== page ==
Some are making the nomination of a Supreme Court Justice a kind of referendum on the Affordable Care Act, featuring people who have costly medical conditions and fear losing their ACA plan.
A key selling point of ACA was the promise that you could keep your doctor and your health plan if you liked—even though the Act itself outlawed many insurance products.
Millions lost their plan because the company quit offering it or went out of business, or they dropped it because they could no longer afford it. And, many of those who kept their plan or got a new subsidized ACA plan lost their care.
“Coverage” is not equal to care. ACA plans often have extremely narrow networks that are likely to exclude the cancer or specialty care you need.
What Americans need is NOT a 2,000-page outline for a bureaucratic structure. They do need:
- Continued care for their current illnesses (“pre-existings”)
- Portability and guaranteed renewability (previously a standard feature of insurance) to protect against future loss of coverage—you own— and not dependent on your employer
- Personalized, patient-directed, not corporation or government-directed care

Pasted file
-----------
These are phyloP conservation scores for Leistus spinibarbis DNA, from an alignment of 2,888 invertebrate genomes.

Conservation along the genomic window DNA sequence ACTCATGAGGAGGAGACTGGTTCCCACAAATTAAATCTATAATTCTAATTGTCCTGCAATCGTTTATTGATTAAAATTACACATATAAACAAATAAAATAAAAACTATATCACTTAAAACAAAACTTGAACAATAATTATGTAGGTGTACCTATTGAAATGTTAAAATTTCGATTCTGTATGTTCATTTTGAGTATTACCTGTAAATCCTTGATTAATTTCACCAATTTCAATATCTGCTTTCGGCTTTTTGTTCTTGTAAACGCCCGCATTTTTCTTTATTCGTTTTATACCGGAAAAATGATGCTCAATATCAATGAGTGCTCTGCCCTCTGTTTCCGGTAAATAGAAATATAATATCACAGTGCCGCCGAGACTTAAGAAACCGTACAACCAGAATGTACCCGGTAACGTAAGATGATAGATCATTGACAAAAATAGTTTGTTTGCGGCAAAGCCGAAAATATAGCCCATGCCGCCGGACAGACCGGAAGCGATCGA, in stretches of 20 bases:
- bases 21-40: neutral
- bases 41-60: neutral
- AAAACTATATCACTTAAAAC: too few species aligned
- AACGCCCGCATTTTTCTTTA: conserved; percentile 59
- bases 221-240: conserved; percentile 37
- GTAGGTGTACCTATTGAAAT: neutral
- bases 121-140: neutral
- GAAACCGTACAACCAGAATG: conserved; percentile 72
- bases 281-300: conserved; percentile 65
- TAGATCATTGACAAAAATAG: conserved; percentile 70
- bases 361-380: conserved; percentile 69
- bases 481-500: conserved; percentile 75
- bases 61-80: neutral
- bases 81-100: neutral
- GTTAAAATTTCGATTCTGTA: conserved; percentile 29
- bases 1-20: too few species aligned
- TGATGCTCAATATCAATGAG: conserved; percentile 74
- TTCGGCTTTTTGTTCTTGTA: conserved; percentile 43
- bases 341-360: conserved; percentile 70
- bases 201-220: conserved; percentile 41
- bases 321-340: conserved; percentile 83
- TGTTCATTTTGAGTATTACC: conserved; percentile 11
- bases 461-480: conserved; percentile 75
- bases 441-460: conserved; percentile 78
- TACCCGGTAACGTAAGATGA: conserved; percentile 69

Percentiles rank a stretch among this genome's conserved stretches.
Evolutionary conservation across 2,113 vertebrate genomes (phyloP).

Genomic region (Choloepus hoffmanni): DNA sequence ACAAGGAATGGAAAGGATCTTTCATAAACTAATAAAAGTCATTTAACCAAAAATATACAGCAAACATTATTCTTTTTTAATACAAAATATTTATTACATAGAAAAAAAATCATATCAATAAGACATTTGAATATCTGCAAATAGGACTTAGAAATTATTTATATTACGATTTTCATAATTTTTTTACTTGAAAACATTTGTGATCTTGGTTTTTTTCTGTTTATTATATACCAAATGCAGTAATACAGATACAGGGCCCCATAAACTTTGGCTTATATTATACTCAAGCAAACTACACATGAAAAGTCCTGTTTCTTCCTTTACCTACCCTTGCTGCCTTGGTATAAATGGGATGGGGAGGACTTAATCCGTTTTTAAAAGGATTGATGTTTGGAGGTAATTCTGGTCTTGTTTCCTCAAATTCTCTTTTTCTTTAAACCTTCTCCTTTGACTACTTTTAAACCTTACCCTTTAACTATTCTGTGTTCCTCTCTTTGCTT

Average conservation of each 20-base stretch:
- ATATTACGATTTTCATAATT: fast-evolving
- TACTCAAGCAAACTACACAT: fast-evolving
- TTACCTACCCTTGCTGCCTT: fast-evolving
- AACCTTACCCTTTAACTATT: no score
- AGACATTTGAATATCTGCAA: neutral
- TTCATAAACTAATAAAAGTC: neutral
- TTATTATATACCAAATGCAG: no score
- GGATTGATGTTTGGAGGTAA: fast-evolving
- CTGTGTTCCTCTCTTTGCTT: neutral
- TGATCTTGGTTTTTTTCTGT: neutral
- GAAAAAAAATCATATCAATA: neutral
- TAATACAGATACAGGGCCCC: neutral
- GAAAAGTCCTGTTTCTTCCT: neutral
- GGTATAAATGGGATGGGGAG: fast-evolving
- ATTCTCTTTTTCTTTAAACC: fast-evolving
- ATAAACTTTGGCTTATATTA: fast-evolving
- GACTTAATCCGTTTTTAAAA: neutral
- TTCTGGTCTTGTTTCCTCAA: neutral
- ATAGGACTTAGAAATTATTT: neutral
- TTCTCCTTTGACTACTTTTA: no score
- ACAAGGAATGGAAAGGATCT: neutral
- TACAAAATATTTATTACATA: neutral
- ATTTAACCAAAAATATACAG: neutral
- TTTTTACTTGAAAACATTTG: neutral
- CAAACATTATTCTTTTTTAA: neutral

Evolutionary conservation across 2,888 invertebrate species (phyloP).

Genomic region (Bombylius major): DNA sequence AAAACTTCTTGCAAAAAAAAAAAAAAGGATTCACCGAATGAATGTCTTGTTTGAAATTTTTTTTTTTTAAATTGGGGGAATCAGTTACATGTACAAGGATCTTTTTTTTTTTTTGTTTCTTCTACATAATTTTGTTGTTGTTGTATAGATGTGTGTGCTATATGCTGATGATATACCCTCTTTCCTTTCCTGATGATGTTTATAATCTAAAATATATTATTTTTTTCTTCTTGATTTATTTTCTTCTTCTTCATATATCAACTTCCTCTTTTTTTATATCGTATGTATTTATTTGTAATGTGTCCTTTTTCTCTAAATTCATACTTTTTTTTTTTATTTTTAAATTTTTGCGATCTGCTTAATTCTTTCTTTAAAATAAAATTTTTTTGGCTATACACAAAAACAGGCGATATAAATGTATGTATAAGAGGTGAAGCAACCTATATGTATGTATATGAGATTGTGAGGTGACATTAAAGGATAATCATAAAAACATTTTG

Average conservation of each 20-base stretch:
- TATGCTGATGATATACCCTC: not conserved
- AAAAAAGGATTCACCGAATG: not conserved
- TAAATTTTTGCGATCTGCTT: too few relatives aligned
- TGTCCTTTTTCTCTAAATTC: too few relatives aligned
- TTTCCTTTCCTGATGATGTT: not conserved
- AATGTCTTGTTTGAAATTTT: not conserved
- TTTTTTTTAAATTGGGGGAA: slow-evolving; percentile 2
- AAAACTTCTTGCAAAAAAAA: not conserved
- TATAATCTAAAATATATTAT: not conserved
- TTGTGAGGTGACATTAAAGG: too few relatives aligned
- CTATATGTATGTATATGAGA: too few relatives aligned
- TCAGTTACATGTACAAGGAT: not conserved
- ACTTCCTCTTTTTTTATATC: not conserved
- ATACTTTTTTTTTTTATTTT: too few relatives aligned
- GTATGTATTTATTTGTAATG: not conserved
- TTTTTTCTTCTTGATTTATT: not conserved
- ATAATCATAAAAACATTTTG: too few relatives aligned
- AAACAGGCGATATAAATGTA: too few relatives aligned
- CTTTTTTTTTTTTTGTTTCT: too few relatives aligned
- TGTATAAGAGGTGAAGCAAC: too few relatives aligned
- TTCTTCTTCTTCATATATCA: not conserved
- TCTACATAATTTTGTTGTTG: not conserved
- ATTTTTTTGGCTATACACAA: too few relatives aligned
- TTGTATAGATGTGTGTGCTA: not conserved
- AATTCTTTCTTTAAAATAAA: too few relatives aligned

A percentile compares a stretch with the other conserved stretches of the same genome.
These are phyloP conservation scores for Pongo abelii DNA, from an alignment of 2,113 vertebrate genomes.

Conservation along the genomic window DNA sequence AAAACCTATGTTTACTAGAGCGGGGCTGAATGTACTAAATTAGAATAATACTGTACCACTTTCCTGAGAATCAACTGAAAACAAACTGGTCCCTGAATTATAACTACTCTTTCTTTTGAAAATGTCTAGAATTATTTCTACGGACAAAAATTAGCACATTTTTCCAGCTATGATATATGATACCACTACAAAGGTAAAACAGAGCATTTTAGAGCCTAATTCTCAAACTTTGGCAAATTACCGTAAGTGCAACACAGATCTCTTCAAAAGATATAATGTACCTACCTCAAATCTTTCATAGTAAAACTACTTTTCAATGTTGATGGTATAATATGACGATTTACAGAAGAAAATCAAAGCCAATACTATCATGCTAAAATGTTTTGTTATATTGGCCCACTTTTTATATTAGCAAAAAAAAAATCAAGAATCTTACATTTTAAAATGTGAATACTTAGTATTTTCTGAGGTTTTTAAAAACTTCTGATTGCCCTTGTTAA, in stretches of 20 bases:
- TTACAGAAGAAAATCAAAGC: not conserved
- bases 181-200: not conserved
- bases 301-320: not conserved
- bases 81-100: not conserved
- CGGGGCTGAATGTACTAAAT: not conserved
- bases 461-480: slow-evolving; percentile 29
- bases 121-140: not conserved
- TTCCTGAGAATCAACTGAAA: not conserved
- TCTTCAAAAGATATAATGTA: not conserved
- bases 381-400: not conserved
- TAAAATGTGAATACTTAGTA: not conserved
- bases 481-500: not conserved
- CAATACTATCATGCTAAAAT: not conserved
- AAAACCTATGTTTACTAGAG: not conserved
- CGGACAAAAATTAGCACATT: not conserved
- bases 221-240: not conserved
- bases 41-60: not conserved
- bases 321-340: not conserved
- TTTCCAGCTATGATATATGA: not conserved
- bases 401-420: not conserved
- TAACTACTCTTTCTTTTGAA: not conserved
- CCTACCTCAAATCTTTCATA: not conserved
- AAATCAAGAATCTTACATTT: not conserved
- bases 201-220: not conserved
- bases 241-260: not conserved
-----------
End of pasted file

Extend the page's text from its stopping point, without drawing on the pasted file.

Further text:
- Honest (“transparent”) pricing
- Affordability because of increased competition and the right to choose the coverage and care you need and want without costly federal mandates, bureaucracy, and middlemen
- Preservation of independent medical practices and the personal patient-physician relationship.
Compare President Trump’s America First Healthcare Plan with ACA or the Biden Plan, with respect to Choice, Cost, and Care.
Remember that the Sanders “Medicare for All” or a single payer/no private option plan is the likely outcome in a Biden-Harris or Harris Administration, once the “public option” fails. (The framers of ACA rejected that idea.) If the Plan refuses your care—as ACA plans do every day—your choices are gone, and the Supreme Court cannot help you.
For further information, see the AAPS Single Payer IQ Test Study Guide.